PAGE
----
Out And About As A Global Citizen
Slinking out of his Nairobi hostel, the young man wonders if today, finally, he will be able to pass through the front gate without attention. The light shrubbery around the low building has been dutifully arranged to offer an air of care and propriety. The wilted leaves sag under the Kenyan brightness; it is hot outside. This is his first time in another country. The khaki shorts and light green checkered half sleeve shirt he wears had been purchased specifically for this trip. “Tropical Armor: wicks away heat and moisture to keep you cool!” declared the glossy advertisement. Not so, he thinks, the first of many let-downs. His skin, now unfamiliarly ripe, prickles with the humidity of his sweat. A twenty-year-old white student from an American public university, he is now tired, tired of the differences that once seemed exotic and enticing. He reminds himself of what motivated him to come. Another glossy advertisement, this time of smiling black children’s faces along with the heroic invitation to “See the World! Study Abroad Next Semester in Kenya!” Curiosity piqued, he fell into the idea quite naturally. Many of his friends had also studied abroad in far-flung countries all over the world, countries whose geographical specificity he didn’t think he could locate, though he knew the big continents. His friends all seemed to return with tall tales, suntans and an accomplished air, like they were in a special global club. Yes, why not, he thought, as he filled out the surprisingly brief application.
Here in the actual Kenya, of dusty roads, crowded roads and so, so many black people everywhere, his senses are a bit confounded. He is used to being anonymous, doing whatever he wants whenever the time suits him and without much attention. Here, though, his white skin glows like a lighthouse on a foggy night. Street children and hawkers encircle him wherever he goes. He feels hounded and pursued, a bit like big game. What’s a good-intentioned Westerner like him to do? It’s not his fault these people are poor, he knows, he rationalizes. Should he give money to the street kids? How does he know if they really need it? Maybe they are scamming him? This daily relentless rehearsal—of hands outstretched, sooty faces expectant and calls of “Brother! Brother!”—dig into the young man’s patience. “Leave me the hell alone!” he wants to shout, “At home I’m just a poor college student!”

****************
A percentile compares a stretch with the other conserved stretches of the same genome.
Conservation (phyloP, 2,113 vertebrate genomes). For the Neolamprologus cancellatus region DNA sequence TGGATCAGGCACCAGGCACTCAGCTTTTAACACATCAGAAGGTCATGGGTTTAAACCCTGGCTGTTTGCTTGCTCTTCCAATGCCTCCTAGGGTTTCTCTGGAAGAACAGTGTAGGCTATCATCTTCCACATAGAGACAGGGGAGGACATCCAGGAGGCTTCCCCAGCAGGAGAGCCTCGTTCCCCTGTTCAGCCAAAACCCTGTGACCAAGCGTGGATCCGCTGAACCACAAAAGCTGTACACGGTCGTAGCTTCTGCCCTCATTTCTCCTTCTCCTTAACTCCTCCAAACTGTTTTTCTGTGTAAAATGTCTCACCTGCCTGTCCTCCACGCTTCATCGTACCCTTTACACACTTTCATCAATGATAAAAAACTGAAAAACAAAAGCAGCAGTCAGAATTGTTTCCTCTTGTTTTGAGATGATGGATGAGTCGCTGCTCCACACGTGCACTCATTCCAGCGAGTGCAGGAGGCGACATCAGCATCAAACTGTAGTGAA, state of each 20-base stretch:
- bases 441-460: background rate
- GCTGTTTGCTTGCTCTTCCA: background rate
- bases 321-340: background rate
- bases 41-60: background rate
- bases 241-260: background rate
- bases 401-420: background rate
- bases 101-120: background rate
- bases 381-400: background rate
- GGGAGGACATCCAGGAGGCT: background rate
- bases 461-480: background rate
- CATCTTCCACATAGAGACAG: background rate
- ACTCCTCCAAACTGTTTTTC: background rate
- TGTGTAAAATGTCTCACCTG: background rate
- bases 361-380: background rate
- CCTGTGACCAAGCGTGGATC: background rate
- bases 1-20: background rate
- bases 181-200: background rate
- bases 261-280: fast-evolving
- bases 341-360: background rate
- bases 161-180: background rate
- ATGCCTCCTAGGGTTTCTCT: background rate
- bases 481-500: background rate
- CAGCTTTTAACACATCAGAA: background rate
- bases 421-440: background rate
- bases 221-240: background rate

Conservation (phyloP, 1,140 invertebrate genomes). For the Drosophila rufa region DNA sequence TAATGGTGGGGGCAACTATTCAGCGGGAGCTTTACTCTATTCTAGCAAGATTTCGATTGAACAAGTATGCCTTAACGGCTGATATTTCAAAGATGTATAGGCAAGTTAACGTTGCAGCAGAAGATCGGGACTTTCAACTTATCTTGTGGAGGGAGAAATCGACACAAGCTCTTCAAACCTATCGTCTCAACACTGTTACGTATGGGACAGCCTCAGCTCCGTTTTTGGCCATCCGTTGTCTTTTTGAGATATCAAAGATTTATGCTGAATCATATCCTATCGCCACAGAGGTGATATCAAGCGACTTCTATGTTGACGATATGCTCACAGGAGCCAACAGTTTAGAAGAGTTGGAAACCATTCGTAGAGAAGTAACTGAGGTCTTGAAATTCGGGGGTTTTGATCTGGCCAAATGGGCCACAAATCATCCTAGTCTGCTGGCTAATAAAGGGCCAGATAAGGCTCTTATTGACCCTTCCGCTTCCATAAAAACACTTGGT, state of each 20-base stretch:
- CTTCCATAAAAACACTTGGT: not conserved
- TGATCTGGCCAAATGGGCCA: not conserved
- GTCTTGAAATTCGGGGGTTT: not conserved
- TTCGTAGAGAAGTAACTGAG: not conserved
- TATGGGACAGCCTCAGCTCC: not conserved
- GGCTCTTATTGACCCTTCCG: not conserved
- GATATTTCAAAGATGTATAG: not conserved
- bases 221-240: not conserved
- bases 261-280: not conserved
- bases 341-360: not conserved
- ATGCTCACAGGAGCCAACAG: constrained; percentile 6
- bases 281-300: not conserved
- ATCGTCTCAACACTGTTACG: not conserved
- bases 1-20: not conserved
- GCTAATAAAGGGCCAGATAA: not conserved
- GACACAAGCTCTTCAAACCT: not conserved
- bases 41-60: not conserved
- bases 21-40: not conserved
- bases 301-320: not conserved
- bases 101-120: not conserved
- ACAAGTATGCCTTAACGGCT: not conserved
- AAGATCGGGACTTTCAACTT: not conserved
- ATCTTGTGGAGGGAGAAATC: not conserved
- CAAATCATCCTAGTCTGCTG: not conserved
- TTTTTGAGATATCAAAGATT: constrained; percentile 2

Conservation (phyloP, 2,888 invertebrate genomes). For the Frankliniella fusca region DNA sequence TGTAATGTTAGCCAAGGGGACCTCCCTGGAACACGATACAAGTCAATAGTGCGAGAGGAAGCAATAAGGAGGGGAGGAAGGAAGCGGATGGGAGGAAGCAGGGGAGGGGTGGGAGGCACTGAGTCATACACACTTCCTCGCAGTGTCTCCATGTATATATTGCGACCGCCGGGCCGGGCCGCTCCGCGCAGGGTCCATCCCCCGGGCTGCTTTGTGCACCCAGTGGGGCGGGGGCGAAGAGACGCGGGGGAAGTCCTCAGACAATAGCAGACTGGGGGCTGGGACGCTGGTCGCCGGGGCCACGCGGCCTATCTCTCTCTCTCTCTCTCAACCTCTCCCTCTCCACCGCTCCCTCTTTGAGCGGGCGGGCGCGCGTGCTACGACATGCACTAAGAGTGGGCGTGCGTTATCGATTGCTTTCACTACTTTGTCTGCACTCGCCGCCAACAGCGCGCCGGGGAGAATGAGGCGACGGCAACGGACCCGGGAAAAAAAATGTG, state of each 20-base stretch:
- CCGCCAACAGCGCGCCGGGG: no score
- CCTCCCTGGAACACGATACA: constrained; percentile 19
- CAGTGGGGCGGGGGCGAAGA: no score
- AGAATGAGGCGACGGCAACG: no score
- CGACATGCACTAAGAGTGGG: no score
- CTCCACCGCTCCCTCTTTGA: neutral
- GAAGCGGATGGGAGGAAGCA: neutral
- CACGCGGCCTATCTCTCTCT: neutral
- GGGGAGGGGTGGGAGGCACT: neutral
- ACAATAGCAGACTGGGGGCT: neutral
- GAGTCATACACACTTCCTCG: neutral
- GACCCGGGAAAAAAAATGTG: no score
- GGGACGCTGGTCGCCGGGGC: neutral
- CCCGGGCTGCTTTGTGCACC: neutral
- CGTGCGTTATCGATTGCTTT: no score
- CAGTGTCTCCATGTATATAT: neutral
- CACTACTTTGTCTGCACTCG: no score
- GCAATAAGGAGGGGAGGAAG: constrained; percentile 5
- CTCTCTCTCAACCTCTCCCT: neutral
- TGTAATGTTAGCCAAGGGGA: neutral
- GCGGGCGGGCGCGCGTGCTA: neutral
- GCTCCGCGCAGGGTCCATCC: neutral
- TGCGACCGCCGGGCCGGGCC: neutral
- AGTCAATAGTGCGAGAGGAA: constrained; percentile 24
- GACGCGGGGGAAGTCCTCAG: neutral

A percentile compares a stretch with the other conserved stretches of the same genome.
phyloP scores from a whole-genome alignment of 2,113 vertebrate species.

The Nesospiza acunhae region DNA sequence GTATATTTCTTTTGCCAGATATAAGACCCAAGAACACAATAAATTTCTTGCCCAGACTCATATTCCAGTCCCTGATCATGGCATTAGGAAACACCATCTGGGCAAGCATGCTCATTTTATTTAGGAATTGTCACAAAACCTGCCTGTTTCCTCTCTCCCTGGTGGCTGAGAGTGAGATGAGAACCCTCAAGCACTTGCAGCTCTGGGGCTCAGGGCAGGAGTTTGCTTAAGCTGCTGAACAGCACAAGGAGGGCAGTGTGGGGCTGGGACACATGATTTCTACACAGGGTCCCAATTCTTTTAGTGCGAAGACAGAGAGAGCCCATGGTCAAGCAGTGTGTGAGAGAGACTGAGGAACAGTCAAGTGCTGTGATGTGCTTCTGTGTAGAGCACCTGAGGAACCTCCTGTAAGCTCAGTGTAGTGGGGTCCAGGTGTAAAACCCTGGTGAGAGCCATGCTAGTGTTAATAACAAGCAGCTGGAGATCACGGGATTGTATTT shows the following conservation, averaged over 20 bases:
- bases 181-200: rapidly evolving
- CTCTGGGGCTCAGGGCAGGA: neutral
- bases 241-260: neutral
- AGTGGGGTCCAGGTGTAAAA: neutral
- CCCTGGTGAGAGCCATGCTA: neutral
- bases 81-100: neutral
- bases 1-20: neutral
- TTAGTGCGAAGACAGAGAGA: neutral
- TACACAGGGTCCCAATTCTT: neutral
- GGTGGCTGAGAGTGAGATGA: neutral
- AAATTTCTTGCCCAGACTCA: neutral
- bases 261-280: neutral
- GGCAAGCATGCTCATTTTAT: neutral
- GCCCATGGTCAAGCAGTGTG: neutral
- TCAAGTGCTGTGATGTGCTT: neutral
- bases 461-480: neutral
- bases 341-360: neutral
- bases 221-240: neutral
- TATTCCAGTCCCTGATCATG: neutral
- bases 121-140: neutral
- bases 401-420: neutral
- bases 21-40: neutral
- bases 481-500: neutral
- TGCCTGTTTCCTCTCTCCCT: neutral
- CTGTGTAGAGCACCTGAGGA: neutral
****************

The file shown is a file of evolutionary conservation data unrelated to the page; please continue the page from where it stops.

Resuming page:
He searches for a pause in the push of black bodies around him. He feels and hears and senses his heartbeat throbbing in his chest, ears, behind the eyes and in his moist armpits. It’s not that he hasn’t thought about race or class before this trip. He knows he is white. He knows he has more than many others around the world. He thinks of himself as sensitive, generous, thoughtful: and yet he knows he is having a hard time here. A youngster’s hand yanks his shirt. Yesterday he gave some change to the young boys around him, but should he refuse this time? His insides churn strongly with irritation and suspicion, but outwardly, he slumps, defeated and confused. He wants to help, to give, be charitable. He sees himself as a friend of the poor, frequently offering panhandlers back in his big American city spare change or half his sandwich. Here, though, the jostle of people make his eyes go blank and pulse quicken.